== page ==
From A Room: Volume 2

Chris Stapleton

Mercury Nashville Records, 2017

REVIEW BY: Jeff Clutterbuck


When I wrote a review of Chris Stapleton’s From A Room: Volume 1 back in July of last year, the man had definitely gained popularity but wasn’t necessarily a household name. A few months later and suddenly he’s appearing on tracks with Justin Timberlake and performing on Saturday Night Live. Call me old fashioned, but those were usual tell-tale signs that someone had “made it,” as they say in the biz...

That’s why I found Stapleton’s decision to take all the songs recorded from a singular session in Nashville at Historic Studio A and split them up between two albums to be fascinating. As he’s gained traction amongst the casual record-buyer, the material he had been writing and releasing was almost a year prior to the release of From A Room: Volume 1. So with that in mind, these two records provide a snapshot of Stapleton’s mindset before he truly did hit it big. That’s not something we see so much anymore in the music industry.

If we are being perfectly honest, there’s nothing that particularly differentiates Volume 2 from Volume 1. That really should not come as a surprise considering the origins of the songs as mentioned earlier, but it does essentially sum up the record in this way: if you liked my_heart_sings_the_harmony_web_ad_alt_250 Volume 1(which I did) there’s no reason you also won’t enjoy Volume 2. The album clocks in at clean 32:19, so there’s no filler material or stretch of multiple songs where one thinks: “Well....I suppose he could have done without including these.”

Stapleton’s records to this point have enjoyed a stripped-down production style that’s refreshing in this day and age. His lyrical clarity is also appreciated. There’s a fine line with country music lyrics that can be incredibly difficult to navigate. Lean too far one direction and you’ve basically got a pop song; lean in the other, and it’s your Florida Georgia Line/Luke Bryan worn-out clichés about drinking and fishing.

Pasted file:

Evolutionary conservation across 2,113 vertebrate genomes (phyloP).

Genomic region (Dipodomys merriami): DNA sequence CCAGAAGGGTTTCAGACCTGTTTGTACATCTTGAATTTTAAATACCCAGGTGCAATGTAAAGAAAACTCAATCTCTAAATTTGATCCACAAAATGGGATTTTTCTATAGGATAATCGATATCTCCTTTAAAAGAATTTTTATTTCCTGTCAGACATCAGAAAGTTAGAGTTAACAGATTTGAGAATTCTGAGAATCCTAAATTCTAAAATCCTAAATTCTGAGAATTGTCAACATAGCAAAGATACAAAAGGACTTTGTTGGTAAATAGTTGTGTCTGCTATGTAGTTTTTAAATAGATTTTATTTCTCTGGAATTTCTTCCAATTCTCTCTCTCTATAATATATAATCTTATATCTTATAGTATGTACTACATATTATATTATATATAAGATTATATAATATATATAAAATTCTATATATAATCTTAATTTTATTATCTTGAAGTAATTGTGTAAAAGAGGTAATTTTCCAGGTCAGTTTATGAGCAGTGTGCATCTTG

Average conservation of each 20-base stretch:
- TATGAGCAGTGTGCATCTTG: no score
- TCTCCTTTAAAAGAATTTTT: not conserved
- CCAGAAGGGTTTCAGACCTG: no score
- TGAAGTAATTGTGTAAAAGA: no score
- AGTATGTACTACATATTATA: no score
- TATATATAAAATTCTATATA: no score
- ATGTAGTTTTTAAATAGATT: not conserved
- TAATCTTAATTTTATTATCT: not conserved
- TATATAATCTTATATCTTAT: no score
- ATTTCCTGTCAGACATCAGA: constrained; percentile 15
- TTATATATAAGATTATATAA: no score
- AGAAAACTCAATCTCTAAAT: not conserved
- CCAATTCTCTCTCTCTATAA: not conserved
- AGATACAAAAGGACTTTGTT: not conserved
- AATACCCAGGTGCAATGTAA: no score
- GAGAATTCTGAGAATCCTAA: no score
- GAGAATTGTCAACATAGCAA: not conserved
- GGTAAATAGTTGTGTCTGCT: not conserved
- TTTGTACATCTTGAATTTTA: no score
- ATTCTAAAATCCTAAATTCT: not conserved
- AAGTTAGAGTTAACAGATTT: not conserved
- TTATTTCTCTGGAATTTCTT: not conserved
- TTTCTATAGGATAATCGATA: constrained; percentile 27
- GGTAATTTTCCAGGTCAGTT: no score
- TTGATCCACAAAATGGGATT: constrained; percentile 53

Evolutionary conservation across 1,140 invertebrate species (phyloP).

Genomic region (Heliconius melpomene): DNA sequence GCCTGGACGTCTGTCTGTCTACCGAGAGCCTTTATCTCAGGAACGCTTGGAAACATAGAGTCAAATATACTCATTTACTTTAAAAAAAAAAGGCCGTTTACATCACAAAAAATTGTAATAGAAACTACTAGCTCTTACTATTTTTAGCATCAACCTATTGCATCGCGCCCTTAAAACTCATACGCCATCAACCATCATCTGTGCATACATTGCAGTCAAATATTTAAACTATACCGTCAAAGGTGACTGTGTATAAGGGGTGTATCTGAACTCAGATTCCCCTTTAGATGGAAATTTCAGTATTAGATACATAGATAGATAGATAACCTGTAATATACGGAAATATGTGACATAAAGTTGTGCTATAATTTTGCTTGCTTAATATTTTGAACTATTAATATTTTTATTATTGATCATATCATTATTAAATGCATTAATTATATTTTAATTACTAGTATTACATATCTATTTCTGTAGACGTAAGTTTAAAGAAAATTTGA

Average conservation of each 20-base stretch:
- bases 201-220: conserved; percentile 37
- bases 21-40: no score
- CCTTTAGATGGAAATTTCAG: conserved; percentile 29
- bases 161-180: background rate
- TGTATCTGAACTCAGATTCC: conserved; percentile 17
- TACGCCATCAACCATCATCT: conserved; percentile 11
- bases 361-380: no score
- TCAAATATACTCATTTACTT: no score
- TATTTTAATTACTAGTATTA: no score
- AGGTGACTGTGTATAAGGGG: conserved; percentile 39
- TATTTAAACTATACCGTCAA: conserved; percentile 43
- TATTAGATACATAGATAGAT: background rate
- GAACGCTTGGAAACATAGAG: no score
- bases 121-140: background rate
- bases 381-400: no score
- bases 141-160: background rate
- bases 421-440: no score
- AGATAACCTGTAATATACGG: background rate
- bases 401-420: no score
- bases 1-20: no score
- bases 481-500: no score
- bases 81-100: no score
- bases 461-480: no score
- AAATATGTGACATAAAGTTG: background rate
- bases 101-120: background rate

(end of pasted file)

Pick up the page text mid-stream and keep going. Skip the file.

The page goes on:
But take a performance that Stapleton delivers on a track like “A Drunkard’s Prayer.” It’s just a man and his guitar pouring his soul out in a truly authentic way that doesn’t come across as corny or syrupy. “I hate the fact it takes a bottle to get me on my knees,” he sings, and there’s no glorification of boozing it up on a night out on the town with the boys there; there’s regret and pain.

The manner and method by which Stapleton decided on including certain tracks for Volume 1 as opposed to saving them for the future sequel would be a fascinating rabbit hole to go down. From A Room: Volume 2 follows similar beats as its predecessor; down to the placement on the track listing of the singles.

Were this one album, my criticism of the singles from Volume 2 would be far lessened, because while I do think they are good songs, their brethren on Volume 1 are truly astounding. Of the three singles released prior to this album’s release, “Scarecrow In The Garden is a flat-out knockout. It tells the story of the American Dream that existed once upon a time, but as so often was the case, the dream was elusive, and ended with sadness and violence. The song’s pleasant melody belies the underlying darkness.

So, when we come down to the final verdict, how exactly do I rule? My preferred method of taking this album in would be to have both volumes play back to back in the traditional double LP style. But, because this record exists in the way it does, separated by six months from its older brother I’m required by state law to dock Volume 2 a few points (Much in the way the points system on Whose Line Is It Anyway worked...).

Rating: B+

User Rating: Not Yet Rated



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